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How do you even start to quantify the impact that Audrey Hepburn had on trend?

The dancer-turned-Hollywood superstar and humanitarian didn’t just influence fashion on film — she set developments with her approachable, traditional styles that resonate nearly 30 years after her dying.


Her 1954 film "Sabrina" made slender black pants and ballet flats the peak of elegance, and by 1957’s "Funny Face," Hepburn’s black Salvatore Ferragamo loafers and turtleneck sweaters turned not simply a favorite of her Greenwich Village-dwelling character but in addition of many chic ladies on the city’s streets.


Hepburn’s longtime shut relationship with Hubert de Givenchy that started with "Sabrina" was a trend legend.


When a younger Hepburn touched down in Paris and headed for the young designer’s studio to create the spectacularly chic costumes for the film, a 40-12 months collaboration — and friendship — was born. From the ball gown to her tailored suit, the film’s Givenchy costumes couldn’t have been a greater match for the Cinderella story.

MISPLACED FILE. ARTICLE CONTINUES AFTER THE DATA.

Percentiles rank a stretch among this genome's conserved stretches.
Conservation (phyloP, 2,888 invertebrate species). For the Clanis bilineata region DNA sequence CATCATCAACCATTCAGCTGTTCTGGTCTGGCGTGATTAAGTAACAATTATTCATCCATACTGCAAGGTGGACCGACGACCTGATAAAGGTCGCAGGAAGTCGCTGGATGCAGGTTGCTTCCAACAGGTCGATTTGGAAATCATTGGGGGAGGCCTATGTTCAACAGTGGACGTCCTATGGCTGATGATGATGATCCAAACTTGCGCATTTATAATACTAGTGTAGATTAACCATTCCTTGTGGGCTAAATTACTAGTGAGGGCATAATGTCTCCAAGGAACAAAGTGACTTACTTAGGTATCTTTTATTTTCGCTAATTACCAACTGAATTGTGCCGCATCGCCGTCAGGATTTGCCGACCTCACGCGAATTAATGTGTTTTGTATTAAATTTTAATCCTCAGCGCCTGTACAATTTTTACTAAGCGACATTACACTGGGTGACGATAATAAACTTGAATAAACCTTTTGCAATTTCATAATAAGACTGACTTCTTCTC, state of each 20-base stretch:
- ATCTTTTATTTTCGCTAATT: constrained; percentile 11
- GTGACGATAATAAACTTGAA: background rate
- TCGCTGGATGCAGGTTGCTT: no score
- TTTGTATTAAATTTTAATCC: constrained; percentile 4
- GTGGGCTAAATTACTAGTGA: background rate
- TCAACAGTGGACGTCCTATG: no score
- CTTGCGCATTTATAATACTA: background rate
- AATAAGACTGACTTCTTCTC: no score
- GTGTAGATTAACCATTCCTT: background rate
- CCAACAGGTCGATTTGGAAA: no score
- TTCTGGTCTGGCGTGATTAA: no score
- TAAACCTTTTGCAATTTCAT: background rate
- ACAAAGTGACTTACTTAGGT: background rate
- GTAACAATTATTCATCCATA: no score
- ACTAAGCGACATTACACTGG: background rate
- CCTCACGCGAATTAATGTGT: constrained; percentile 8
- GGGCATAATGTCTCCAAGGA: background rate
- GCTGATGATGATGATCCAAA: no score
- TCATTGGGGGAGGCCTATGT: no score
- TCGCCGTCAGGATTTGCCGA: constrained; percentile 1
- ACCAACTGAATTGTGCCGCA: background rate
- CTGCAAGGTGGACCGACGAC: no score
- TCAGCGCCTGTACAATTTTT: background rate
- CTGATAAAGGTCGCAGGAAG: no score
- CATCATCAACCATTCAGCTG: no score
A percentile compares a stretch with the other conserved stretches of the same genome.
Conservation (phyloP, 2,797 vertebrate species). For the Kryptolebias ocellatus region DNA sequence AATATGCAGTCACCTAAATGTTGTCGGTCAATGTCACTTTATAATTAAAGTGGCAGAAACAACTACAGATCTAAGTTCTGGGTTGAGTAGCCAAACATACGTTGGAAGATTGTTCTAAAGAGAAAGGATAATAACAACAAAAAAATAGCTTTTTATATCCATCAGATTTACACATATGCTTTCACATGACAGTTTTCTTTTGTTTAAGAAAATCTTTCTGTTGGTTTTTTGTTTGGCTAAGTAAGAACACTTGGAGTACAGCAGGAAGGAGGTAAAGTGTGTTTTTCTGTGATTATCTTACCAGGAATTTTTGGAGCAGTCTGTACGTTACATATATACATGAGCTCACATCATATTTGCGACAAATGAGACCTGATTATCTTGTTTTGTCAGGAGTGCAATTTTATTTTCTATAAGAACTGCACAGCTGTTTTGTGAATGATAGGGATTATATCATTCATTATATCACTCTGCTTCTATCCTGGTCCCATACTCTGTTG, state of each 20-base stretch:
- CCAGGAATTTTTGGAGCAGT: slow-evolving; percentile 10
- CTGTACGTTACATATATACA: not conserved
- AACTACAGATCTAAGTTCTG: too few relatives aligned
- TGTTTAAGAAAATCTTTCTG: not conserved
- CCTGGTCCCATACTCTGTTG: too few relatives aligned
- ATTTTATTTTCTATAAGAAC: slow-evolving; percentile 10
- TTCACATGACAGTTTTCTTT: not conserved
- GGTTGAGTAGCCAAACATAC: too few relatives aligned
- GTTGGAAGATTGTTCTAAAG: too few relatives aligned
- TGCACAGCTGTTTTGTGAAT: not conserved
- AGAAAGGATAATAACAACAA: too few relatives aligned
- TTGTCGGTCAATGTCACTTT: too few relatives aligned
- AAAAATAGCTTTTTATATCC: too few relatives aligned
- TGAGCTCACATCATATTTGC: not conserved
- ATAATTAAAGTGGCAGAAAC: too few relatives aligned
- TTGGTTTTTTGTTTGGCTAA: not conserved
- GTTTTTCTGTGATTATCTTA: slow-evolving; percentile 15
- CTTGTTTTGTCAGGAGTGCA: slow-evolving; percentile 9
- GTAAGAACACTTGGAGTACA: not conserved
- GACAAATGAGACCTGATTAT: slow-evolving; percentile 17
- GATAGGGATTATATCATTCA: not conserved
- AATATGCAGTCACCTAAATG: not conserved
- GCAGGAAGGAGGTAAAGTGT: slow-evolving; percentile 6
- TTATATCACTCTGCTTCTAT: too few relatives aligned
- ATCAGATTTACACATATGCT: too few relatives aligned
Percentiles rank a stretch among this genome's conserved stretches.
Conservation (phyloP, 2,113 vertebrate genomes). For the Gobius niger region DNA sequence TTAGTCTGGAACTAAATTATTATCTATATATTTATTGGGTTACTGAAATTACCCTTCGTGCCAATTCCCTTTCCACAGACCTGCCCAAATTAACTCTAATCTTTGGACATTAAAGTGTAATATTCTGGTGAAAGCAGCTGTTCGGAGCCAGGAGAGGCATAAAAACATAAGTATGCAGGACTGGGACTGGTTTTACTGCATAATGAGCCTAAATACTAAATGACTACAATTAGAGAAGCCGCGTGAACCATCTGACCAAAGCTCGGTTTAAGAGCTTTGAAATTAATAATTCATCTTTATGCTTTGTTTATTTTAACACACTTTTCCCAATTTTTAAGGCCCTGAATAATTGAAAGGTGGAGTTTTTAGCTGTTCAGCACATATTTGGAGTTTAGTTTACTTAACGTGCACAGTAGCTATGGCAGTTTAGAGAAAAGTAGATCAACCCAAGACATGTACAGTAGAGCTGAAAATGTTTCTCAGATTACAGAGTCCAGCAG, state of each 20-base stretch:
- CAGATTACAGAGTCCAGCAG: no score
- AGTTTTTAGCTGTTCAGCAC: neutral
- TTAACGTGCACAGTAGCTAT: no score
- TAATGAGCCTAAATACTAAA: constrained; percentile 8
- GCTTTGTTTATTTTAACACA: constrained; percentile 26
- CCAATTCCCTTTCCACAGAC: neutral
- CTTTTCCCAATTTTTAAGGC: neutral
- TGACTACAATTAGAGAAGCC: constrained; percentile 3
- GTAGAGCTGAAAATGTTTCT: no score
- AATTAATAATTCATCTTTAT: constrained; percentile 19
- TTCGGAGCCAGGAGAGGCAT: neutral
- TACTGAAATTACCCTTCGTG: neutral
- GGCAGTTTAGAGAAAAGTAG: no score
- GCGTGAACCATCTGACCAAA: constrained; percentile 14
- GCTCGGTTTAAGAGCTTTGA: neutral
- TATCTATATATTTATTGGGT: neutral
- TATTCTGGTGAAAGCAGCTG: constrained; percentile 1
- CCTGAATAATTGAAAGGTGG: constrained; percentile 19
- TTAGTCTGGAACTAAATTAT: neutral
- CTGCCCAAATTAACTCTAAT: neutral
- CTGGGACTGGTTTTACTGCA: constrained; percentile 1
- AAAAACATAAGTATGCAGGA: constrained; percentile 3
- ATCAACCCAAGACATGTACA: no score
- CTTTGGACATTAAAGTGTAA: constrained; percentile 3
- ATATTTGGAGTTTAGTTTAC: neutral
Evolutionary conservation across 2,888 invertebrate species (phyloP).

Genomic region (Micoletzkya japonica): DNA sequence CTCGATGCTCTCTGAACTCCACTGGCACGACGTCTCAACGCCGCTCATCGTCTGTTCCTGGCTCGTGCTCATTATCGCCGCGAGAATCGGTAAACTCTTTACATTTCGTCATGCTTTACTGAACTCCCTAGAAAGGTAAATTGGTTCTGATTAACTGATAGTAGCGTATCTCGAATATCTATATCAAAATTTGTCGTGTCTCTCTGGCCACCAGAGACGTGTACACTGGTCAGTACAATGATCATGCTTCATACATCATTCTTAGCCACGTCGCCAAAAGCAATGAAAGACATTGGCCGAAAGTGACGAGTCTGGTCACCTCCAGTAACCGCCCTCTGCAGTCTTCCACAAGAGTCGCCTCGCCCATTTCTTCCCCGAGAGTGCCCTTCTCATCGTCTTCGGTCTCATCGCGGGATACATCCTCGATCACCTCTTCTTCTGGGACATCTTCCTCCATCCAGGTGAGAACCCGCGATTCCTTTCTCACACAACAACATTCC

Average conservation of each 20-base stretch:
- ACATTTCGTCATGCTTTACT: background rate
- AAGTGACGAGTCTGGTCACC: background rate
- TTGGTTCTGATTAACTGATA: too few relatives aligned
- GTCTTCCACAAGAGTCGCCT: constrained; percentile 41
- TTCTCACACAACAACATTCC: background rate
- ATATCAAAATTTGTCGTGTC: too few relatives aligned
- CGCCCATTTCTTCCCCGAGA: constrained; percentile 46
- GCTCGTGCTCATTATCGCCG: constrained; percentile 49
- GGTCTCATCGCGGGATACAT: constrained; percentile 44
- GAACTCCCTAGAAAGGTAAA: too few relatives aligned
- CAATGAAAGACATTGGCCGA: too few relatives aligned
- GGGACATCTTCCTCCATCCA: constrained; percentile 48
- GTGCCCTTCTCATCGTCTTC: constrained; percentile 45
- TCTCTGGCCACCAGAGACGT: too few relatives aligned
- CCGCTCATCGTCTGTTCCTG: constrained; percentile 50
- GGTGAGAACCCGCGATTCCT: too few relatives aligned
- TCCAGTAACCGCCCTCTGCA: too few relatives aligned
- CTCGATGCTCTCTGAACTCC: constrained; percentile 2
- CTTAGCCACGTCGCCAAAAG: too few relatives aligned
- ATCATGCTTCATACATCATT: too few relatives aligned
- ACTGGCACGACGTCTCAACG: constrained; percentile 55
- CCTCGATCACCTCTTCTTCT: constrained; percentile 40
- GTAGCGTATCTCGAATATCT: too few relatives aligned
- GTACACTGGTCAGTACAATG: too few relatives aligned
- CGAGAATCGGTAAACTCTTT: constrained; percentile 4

Later, Givenchy helped dress Hepburn in "Breakfast at Tiffany’s," "Funny Face" and "How to Steal a million."


Givenchy additionally created the marriage gown Hepburn wore to marry her first husband, Mel Ferrer. The actress returned to the atelier throughout her life for a lot of her wardrobe wants.


In her personal life, Hepburn’s style was as basic and clean as you can imagine. Easy silhouettes — pants and sweaters with loafers or ballet flats, ferragamo belt sale summery dresses in simple shapes — Hepburn made unfussy and snug fashionably chic. She was usually spotted in Salvatore Ferragamo shoes and had her own ballet flat created for her by the company.